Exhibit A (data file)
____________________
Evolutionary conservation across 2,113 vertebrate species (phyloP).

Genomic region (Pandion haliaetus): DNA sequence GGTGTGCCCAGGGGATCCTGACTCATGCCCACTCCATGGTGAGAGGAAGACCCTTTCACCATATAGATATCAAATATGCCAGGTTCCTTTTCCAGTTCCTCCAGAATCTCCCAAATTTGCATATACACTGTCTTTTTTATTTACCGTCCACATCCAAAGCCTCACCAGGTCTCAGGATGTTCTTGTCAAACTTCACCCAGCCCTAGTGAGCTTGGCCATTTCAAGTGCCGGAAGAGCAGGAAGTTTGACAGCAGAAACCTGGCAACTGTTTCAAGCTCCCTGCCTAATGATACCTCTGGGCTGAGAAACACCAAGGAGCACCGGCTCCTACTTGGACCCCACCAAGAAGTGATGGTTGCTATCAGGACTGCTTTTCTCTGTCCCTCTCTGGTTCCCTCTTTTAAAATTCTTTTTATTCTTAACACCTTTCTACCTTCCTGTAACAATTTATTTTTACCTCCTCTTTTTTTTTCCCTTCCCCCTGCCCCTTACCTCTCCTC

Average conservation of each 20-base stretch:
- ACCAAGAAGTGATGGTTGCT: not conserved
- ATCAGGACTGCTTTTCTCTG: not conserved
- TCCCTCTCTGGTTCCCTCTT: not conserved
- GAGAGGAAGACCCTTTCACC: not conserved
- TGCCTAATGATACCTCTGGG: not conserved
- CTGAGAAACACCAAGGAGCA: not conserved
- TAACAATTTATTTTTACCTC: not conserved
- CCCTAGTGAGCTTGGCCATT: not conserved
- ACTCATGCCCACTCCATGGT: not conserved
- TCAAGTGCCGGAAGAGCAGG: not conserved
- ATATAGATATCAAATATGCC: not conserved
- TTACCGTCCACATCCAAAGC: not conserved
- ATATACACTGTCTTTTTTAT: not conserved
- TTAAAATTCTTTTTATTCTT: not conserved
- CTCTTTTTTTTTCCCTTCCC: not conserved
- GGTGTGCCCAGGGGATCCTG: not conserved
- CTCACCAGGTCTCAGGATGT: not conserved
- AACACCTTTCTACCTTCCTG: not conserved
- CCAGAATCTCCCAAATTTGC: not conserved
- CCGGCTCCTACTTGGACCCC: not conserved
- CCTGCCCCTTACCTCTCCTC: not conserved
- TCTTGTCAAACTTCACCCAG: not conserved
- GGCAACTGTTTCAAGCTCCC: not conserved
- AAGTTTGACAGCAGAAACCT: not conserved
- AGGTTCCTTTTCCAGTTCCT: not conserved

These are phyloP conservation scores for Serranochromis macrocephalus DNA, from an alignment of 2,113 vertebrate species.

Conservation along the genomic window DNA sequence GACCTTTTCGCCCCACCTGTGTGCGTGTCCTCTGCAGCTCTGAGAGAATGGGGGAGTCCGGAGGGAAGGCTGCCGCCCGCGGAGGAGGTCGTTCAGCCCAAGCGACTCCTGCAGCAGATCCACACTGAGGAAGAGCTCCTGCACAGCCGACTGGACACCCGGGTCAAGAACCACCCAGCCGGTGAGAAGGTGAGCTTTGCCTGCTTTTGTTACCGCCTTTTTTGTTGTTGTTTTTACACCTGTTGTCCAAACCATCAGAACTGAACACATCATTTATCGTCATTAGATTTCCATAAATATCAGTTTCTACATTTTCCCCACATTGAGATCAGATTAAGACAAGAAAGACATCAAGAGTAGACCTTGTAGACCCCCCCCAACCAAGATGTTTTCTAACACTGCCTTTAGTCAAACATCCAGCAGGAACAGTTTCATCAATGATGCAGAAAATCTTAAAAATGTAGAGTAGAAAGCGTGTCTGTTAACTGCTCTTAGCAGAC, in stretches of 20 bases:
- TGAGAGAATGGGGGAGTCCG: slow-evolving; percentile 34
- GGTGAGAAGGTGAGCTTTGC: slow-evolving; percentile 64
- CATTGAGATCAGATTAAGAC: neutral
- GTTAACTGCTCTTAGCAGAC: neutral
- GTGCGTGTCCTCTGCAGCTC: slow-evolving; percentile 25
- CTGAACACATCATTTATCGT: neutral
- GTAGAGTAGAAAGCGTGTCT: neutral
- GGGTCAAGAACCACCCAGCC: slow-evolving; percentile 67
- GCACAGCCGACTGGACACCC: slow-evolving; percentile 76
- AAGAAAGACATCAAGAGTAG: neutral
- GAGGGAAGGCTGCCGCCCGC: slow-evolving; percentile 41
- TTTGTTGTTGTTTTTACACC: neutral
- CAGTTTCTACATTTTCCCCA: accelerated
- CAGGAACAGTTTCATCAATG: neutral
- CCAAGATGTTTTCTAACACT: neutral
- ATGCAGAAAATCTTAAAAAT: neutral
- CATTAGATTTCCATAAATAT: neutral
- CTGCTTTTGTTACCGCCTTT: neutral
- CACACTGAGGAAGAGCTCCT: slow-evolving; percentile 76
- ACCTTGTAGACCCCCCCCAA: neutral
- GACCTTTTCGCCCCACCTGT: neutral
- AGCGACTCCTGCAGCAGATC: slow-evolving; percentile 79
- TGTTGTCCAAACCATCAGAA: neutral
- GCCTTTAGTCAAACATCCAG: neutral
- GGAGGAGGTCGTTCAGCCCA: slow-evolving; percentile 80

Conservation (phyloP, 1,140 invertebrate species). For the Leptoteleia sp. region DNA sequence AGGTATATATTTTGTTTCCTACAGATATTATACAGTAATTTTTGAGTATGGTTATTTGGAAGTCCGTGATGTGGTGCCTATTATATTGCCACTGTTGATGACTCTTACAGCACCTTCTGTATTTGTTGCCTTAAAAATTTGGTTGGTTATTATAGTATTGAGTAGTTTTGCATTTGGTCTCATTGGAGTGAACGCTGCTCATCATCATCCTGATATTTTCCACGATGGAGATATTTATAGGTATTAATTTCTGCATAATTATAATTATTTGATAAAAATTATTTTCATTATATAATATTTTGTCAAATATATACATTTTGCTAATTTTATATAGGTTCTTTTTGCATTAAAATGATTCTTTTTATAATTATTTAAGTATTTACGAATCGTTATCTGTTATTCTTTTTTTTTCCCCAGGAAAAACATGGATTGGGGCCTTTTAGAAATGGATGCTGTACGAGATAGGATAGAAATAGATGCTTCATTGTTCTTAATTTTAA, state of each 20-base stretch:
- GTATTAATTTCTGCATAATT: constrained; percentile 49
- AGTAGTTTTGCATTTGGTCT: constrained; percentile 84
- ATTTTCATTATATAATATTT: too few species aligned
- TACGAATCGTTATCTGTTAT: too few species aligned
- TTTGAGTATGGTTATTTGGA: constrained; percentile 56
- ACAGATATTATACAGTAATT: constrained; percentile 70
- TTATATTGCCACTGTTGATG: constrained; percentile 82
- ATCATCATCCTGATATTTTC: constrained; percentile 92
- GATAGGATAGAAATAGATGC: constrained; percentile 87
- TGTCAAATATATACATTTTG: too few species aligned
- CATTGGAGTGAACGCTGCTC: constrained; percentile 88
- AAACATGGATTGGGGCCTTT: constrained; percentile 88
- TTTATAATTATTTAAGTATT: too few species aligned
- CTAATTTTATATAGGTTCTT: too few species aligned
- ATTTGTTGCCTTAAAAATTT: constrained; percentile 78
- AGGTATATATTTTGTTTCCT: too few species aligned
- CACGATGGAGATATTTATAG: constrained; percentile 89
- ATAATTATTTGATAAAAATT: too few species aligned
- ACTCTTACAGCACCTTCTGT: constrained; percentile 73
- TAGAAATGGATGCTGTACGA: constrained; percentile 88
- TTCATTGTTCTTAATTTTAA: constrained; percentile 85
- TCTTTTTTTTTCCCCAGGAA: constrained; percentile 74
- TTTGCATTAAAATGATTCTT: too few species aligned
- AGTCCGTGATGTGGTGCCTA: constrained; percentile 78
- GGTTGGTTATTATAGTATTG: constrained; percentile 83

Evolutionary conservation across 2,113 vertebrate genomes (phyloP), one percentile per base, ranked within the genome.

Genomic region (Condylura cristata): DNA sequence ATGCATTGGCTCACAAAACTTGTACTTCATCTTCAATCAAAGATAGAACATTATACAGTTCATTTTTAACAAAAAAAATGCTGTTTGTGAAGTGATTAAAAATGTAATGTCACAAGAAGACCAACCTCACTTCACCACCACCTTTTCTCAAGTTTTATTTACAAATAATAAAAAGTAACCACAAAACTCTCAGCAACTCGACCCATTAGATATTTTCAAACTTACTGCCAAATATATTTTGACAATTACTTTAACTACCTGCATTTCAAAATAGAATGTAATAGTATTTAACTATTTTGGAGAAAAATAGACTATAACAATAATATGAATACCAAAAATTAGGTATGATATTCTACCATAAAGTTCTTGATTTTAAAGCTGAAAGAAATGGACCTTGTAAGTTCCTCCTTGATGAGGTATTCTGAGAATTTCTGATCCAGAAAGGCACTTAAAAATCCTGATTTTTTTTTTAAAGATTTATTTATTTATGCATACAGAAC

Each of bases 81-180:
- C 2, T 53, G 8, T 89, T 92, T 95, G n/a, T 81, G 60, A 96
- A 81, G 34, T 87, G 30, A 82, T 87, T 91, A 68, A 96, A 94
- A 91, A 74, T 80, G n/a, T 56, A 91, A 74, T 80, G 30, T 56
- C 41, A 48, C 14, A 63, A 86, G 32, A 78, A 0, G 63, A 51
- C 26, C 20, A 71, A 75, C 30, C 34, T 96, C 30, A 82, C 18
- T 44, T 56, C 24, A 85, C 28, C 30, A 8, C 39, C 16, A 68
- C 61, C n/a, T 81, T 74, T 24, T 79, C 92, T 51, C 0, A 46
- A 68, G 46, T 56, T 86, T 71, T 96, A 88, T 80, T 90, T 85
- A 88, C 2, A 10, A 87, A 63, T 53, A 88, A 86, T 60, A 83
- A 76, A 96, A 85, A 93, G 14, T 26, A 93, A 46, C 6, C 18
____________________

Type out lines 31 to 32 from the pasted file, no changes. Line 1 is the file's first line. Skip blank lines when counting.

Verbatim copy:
- TGAGAGAATGGGGGAGTCCG: slow-evolving; percentile 34
- GGTGAGAAGGTGAGCTTTGC: slow-evolving; percentile 64